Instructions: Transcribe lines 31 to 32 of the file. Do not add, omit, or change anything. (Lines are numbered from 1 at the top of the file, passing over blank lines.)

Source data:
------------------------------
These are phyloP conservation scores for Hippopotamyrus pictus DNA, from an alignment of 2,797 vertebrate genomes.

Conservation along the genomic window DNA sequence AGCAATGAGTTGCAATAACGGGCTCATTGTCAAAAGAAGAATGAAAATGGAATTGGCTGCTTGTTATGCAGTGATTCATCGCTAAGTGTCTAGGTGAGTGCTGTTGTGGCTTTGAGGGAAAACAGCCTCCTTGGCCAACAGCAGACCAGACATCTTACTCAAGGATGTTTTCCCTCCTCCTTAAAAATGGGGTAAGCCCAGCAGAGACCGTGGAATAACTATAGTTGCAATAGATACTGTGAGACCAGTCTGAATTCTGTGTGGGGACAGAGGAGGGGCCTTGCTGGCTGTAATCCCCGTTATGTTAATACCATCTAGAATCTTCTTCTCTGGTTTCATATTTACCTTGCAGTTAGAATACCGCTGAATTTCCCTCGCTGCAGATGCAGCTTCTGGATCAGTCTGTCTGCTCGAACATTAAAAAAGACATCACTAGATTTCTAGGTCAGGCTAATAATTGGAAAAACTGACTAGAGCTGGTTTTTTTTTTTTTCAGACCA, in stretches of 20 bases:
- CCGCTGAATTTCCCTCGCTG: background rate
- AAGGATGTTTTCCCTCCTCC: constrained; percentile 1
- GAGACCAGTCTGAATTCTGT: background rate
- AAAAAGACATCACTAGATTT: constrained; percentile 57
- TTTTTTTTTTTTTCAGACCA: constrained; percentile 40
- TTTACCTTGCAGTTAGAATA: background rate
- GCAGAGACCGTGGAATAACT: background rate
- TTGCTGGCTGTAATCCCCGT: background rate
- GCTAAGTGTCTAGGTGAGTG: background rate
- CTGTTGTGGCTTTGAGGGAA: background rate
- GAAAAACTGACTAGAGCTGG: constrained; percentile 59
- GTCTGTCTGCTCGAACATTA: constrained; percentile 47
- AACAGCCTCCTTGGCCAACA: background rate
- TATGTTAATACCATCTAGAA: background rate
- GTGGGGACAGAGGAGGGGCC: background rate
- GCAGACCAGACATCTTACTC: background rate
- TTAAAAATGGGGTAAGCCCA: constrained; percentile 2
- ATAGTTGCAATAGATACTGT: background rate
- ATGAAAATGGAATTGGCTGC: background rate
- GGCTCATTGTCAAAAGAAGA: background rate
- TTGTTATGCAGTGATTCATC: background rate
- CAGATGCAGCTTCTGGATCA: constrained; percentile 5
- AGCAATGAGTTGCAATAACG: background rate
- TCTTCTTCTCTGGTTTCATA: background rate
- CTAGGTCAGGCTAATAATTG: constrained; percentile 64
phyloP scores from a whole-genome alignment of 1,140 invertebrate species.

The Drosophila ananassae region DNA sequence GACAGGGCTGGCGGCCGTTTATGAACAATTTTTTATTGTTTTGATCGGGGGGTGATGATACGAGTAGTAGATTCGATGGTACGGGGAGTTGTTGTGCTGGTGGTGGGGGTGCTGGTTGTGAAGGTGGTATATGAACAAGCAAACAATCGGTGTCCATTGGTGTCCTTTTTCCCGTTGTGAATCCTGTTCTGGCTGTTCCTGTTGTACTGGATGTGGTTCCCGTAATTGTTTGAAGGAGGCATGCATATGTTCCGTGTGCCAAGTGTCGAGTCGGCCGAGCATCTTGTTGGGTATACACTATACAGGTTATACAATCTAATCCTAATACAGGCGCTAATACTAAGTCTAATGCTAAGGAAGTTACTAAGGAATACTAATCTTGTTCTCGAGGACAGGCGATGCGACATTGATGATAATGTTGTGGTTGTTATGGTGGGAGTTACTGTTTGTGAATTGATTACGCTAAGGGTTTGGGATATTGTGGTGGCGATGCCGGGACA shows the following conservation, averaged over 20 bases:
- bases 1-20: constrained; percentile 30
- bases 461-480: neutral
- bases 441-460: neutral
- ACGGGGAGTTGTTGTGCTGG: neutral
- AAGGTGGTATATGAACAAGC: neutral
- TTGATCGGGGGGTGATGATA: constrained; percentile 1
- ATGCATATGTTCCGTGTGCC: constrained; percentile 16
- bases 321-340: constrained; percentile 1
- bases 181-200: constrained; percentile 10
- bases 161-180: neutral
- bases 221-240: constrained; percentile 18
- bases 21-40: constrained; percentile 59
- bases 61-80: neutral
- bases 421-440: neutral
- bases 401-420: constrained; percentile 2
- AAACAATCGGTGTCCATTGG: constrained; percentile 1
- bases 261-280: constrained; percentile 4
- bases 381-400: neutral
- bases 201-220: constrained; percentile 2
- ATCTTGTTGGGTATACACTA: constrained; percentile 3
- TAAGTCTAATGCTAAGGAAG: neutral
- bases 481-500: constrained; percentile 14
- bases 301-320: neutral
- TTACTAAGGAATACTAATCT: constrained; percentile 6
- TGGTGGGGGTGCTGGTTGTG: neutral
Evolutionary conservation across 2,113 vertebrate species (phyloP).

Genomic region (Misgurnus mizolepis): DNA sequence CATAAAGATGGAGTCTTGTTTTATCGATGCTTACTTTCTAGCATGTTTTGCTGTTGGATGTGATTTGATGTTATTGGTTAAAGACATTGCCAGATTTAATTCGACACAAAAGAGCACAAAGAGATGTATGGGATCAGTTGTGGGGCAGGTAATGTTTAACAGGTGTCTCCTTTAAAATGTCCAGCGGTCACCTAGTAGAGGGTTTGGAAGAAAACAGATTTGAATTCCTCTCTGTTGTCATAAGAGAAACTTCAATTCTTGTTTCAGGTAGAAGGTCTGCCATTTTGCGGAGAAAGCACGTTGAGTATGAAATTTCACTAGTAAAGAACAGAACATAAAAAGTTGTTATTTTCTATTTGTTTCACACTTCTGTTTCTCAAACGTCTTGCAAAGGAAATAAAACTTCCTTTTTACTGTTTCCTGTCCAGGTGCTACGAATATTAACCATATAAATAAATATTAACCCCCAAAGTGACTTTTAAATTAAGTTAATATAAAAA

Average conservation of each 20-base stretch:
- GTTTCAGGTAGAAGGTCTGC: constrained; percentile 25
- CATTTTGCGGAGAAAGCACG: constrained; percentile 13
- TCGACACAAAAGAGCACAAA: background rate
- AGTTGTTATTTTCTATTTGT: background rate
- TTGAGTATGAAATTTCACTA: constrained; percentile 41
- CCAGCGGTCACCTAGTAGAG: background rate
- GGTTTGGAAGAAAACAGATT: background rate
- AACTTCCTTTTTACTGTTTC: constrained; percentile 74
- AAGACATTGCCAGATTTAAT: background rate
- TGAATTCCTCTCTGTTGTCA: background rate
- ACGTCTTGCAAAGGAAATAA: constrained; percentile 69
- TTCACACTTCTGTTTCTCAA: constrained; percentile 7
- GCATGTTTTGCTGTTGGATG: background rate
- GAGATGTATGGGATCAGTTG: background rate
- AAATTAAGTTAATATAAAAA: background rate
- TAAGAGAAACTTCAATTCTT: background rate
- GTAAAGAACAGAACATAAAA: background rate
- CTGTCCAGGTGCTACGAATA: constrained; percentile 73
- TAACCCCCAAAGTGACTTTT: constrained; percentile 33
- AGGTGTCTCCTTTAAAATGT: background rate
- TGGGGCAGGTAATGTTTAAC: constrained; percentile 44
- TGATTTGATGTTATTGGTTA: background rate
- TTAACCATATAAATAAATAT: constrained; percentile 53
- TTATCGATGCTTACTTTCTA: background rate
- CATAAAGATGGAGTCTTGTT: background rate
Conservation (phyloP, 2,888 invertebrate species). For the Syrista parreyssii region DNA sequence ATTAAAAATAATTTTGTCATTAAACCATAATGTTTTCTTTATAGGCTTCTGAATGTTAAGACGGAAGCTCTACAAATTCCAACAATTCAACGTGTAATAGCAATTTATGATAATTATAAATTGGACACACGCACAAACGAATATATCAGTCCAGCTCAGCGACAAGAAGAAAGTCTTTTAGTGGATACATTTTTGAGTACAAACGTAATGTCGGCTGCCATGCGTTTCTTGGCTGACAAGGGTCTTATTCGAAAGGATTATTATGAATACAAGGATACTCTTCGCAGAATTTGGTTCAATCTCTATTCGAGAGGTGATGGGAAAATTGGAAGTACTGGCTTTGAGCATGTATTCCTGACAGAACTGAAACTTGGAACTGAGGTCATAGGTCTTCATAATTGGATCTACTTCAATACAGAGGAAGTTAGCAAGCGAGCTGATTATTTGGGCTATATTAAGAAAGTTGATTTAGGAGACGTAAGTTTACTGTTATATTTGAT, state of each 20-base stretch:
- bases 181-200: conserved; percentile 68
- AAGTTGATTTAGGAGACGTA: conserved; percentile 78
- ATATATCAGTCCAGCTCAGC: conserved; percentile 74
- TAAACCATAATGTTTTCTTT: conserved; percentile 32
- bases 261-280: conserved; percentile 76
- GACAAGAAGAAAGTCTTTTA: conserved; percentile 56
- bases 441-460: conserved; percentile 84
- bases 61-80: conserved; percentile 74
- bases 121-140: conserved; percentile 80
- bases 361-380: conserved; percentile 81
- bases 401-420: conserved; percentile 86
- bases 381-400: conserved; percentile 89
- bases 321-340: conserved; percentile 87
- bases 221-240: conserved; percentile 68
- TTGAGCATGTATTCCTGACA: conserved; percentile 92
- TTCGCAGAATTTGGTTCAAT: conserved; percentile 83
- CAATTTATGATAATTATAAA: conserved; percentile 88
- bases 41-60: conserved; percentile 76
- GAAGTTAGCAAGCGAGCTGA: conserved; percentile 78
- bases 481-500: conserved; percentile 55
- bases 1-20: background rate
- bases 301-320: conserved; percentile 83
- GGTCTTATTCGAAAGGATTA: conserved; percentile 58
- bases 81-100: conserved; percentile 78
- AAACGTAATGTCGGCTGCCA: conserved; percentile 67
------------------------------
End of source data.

- bases 461-480: neutral
- bases 441-460: neutral